A woman accused of cutting off her 10-month-old daughter's arms and leaving the baby in her crib to die was found not guilty by reason of insanity at a retrial Friday.
Dena Schlosser, 38, will be sent to a state mental hospital for 30 days. She could then be released if she's deemed not to be a threat to herself or others.
Police arrested Schlosser in 2004 after she told a 911 operator she had severed her baby's arms. Officers found the baby, Margaret, near death and Schlosser covered in blood, holding a knife and listening to a hymn.
At her first trial, the jury deadlocked on the murder charge in February, with 10 of the 12 jurors saying Schlosser was insane. The deadlock forced a mistrial, and the two sides agreed last week to have Judge Chris Oldner decide the case.
Defense attorneys told the judge last week that Schlosser had a brain tumor that could have caused hallucinations before the killing -- an argument not heard by the jury because the tumor hadn't been confirmed by a neurologist until weeks later.
Oldner issued the verdict without elaboration Friday morning.
Schlosser was quiet as bailiffs led her away.
Defense attorney David Haynes said she had hoped for hospitalization because "she feels it is her best chance to get better."
"We have a just verdict in a just case, but yes, it is bittersweet," he said.
Prosecutor Curtis Howard said he thought that Schlosser was guilty and that there wasn't enough evidence to prove insanity. He said the fact she told her husband afterward that she had "killed the baby" proved she knew what she was doing.
"This is a case that could have gone both ways; we knew that," Howard said.
The case against Schlosser had hinged on whether she had severe mental problems that kept her from knowing her actions were wrong.
Several psychiatrists had testified that Schlosser lost touch with reality, suffered severe mood swings and experienced religious hallucinations and delusions. One doctor said she told him she wanted to cut off her baby's arms and her own limbs and head and give them God.
The defense faulted Schlosser's husband for not getting her adequate mental health treatment and also blamed her preacher, Doyle Davidson, who believes only God can cure mental illness.
The state argued the defense was trying to deflect responsibility from Schlosser. Prosecutors presented a methodical case, focusing on possible inconsistencies and behaviors that might indicate she knew that killing her baby was wrong.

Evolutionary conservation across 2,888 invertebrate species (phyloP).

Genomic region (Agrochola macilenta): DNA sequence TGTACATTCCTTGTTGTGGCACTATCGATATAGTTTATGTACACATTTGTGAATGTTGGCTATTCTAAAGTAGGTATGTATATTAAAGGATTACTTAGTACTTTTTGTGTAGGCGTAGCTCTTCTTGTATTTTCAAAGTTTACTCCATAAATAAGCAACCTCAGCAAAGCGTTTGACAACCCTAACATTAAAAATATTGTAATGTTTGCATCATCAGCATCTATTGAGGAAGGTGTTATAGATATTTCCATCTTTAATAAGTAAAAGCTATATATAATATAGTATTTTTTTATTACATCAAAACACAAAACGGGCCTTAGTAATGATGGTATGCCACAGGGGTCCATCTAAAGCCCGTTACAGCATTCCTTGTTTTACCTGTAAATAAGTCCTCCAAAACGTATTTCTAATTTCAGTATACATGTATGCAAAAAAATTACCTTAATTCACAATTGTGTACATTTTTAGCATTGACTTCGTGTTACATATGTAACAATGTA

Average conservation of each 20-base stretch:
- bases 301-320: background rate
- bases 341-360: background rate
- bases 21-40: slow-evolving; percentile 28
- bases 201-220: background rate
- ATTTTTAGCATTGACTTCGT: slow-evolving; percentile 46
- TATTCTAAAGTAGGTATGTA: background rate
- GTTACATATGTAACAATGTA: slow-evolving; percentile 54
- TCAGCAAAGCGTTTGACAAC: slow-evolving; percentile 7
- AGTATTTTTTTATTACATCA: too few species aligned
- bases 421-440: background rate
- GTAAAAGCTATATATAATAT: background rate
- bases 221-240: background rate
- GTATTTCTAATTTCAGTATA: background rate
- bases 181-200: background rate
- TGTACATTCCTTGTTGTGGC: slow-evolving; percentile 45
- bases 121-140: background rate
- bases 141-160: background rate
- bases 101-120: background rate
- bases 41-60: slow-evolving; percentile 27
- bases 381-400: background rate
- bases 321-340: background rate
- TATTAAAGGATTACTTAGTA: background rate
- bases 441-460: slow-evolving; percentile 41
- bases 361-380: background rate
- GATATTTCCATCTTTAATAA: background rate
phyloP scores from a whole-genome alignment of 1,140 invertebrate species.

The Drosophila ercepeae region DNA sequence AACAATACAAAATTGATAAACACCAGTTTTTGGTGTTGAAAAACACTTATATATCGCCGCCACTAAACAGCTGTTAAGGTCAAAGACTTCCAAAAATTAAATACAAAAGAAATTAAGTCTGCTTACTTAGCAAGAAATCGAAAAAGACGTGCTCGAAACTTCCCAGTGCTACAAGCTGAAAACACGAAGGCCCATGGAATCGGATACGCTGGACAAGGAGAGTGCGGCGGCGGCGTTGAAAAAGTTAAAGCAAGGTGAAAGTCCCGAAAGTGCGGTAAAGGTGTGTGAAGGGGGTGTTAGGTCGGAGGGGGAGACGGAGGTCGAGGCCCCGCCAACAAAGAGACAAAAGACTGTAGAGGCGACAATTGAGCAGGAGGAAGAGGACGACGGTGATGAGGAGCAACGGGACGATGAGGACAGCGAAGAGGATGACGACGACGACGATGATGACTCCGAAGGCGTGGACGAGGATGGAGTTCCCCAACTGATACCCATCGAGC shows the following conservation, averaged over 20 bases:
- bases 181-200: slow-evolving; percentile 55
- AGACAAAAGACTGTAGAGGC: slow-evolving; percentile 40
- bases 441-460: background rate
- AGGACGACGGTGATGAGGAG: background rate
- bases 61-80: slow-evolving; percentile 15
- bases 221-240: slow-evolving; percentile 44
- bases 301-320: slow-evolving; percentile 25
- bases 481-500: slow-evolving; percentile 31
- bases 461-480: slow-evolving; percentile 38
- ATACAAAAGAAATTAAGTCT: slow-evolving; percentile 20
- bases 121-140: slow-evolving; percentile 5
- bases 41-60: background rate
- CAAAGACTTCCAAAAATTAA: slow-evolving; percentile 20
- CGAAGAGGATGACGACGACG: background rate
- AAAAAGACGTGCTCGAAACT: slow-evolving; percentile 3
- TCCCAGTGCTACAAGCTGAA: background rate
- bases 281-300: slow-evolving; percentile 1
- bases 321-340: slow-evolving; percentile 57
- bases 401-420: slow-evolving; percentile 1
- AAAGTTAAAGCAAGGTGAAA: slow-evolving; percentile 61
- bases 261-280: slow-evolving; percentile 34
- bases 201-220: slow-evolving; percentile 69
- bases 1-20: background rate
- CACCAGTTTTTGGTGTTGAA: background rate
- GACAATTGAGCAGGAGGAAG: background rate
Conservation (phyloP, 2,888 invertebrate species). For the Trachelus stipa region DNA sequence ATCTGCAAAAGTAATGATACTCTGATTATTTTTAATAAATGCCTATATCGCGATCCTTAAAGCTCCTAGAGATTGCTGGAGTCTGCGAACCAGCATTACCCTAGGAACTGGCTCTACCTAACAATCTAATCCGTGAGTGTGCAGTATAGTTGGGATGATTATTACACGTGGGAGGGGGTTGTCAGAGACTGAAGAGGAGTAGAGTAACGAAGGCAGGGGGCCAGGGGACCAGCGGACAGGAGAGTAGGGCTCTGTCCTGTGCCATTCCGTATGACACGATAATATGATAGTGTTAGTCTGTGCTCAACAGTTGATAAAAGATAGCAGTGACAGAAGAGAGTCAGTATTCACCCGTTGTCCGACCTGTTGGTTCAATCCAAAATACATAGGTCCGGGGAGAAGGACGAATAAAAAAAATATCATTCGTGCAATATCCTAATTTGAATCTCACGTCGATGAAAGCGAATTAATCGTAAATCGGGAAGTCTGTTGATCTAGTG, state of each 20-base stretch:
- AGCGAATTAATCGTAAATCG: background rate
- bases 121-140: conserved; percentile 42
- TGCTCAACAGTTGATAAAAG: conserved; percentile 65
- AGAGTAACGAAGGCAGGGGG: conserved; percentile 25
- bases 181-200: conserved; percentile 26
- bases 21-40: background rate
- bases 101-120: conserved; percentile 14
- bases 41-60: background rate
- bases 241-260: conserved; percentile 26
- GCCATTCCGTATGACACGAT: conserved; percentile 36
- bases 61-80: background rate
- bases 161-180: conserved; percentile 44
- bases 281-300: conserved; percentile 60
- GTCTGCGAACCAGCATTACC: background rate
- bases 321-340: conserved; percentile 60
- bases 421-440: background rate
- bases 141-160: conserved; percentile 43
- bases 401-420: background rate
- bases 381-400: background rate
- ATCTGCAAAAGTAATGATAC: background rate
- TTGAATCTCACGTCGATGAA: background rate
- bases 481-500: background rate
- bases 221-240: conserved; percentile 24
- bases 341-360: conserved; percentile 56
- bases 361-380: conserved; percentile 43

After Schlosser spends 30 days in the hospital, the staff there will report on her mental health, and a judge will decide whether to recommit her. If that happens, she would be reevaluated after six months, and then each year after that.
"My own expectation is that she will remain at the hospital for many, many years," Haynes said.
Bob Nicholas, who helped raised Schlosser and was her only relative in court Friday, called the verdict the best possible scenario.
"This whole situation with Dena was a tragedy," Nicholas said. "We've got the loss of Maggie, who never reached her first birthday. We've got two little girls coping with the loss of their sister and of a loving, caring mother."
Schlosser's husband, John Schlosser, has filed for divorce and has custody of the couple's two other daughters.
Schlosser is one of three Texas women to seek the insanity defense in recent high-profile cases after the deaths of their children.
Jurors rejected the insanity defense in 2002 for Andrea Yates, the Houston mother who confessed to killing her five children by drowning them in the family bathtub. She will again use the insanity defense in her June retrial.
In 2004 in East Texas, Deanna Laney was acquitted by reason of insanity after she was accused of stoning to death her 8-year-old and 6-year-old sons.
By Julia Glick, Associated Press Writer
(Copyright 2006 by The Associated Press. All Rights Reserved.)